KOCHI: Mumbai in 2005, Surat in 2006, Kolkata in 2007 and Jamshedpur in 2008 were in the news for one reason — flood. Loss of life and property in these floods was massive. Power disruptions and epidemics followed.
The situation warrants a more coordinated and planned attempt to meet the tragedy, according to officials of the National Disaster Management Authority (NDMA), which has the Prime Minister as its chairman. In 2001, there were 285 million people residing in 35 metro cities, each having a population of more than one million. By 2021, this is expected to exceed 600 million residing in over a 100 metro cities. Rapid urban development and the pressures of population have resulted in constructions in flood-prone areas and the urban population is now more vulnerable to urban flooding. Heavy rainfall occurs mainly during the monsoon. Hence unique solutions are required for Indian cities. The change in global climate is resulting in different weather patterns such as increased intensities of rainfall and lesser number of rainfalls. This points to the need for special provisions for mitigation of floods in cities located along the coastal areas, river banks or downstream of major dams. Urban flooding is different from rural flooding as urbanisation increases flood risk up to three times. Peak flows result in flooding very quickly.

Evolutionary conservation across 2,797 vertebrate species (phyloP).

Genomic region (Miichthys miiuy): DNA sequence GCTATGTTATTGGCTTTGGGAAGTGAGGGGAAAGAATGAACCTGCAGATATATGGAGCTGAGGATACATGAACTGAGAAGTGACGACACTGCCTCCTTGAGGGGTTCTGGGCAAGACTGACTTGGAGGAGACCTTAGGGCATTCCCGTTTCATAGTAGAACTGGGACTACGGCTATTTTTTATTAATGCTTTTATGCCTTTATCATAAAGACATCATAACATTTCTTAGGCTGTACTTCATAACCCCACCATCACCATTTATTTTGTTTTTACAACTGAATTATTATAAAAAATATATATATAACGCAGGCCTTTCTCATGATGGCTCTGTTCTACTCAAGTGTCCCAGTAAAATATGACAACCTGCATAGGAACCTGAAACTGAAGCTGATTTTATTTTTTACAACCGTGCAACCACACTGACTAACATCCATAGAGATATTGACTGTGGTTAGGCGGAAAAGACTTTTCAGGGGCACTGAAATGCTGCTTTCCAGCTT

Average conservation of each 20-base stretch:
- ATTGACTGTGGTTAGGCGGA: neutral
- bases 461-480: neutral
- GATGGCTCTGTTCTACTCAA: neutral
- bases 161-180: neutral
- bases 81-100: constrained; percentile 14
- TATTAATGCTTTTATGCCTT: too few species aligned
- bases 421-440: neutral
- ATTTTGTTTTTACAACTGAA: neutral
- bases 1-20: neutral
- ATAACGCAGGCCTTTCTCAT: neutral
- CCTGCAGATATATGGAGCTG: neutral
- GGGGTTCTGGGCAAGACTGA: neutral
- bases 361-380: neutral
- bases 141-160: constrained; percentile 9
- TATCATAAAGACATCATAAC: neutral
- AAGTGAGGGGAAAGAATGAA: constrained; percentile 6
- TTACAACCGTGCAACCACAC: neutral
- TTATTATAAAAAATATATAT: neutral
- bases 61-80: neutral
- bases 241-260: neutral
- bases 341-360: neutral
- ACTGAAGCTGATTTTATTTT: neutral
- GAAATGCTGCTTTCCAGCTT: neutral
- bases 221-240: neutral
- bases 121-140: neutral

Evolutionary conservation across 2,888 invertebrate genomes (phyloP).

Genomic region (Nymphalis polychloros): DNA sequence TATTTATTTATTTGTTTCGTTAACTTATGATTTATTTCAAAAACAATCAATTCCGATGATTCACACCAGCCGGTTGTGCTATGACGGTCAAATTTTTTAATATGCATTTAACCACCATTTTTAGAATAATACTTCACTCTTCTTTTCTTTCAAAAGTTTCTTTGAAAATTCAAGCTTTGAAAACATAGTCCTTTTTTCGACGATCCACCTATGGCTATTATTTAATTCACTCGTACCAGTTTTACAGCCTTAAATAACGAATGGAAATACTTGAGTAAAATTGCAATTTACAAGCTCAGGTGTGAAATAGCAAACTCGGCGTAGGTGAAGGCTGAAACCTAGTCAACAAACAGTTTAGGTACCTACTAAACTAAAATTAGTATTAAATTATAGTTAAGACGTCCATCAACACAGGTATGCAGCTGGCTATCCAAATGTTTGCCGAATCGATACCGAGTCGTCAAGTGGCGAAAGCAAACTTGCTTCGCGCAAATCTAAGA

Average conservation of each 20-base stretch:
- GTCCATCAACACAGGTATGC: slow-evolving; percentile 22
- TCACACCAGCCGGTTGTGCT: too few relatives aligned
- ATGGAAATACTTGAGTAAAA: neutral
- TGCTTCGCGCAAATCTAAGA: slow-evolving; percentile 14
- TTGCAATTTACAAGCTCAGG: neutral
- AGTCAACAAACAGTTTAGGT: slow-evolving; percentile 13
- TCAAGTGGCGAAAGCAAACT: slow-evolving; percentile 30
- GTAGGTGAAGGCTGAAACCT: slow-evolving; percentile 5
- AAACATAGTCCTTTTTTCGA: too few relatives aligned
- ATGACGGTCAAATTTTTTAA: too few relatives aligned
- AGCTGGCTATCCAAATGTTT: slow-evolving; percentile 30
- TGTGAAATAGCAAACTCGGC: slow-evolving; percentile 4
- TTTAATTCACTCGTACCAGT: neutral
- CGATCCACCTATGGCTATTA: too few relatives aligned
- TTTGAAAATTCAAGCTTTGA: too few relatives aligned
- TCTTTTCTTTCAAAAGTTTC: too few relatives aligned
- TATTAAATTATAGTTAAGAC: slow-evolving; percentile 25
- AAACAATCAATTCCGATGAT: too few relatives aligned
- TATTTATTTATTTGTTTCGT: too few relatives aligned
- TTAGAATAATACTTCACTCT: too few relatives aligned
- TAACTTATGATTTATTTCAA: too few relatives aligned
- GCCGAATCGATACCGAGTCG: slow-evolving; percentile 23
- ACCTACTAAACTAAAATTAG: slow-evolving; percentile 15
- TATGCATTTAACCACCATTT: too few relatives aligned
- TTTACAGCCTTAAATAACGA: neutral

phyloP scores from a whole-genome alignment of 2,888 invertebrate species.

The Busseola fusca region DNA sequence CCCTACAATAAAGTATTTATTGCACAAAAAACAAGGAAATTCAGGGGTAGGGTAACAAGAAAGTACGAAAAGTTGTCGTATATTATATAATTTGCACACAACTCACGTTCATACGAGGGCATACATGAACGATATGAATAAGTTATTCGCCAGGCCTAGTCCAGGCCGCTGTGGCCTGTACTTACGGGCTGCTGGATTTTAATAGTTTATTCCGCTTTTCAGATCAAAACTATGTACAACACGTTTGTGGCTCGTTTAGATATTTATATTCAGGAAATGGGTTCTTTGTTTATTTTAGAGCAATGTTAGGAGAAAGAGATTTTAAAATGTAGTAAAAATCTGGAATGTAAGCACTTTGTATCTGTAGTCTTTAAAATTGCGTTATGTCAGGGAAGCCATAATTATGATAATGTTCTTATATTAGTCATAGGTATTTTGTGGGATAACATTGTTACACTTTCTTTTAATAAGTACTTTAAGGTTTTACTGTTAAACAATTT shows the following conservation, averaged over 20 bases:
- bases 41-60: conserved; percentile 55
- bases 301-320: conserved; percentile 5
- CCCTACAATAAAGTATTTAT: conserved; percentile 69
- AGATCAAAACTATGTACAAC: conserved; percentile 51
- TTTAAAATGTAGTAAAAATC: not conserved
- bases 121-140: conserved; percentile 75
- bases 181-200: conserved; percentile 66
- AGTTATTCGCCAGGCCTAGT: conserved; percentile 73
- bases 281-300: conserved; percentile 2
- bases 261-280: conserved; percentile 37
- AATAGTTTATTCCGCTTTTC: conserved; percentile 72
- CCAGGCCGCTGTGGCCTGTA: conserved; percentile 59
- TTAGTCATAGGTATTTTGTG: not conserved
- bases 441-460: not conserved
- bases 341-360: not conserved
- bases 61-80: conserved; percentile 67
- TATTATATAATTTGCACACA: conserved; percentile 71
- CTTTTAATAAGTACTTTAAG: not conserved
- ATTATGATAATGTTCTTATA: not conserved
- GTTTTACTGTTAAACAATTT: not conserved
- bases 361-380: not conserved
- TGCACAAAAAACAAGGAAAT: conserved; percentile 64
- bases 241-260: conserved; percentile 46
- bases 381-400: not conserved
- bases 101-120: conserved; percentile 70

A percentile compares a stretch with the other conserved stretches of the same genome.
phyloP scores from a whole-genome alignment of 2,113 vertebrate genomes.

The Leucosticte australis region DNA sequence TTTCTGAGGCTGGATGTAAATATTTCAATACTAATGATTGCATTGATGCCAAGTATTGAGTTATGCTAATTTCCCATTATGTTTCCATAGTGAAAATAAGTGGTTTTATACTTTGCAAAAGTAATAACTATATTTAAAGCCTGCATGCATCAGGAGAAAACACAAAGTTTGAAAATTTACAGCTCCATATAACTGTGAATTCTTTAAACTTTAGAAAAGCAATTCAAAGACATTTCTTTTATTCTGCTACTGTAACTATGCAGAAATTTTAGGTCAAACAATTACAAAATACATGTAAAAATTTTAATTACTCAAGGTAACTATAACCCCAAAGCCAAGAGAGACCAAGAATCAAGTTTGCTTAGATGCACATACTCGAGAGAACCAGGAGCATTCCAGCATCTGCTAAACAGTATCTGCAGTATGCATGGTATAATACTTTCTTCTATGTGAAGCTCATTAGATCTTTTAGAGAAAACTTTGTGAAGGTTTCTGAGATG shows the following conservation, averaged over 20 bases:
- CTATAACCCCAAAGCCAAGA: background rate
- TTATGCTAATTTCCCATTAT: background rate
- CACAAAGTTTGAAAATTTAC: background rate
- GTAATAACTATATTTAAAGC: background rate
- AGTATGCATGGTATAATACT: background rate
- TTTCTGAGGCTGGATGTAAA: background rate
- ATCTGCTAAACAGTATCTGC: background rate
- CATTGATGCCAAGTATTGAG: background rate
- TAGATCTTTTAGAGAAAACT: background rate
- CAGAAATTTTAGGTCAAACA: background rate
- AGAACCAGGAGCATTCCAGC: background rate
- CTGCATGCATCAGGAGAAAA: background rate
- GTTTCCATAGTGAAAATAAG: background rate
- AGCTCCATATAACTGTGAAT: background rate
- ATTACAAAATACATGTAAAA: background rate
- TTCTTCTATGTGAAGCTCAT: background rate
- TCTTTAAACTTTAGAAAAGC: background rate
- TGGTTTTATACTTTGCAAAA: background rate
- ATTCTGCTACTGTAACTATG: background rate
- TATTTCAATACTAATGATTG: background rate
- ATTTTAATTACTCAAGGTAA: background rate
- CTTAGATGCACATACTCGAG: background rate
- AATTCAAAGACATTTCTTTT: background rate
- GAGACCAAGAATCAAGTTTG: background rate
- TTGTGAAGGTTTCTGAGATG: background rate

Urban flooding can be reduced through measures such as maintaining drainage channels, providing alternate drainage paths, onsite storage of rainwater and preventing solid waste entering the drainage systems.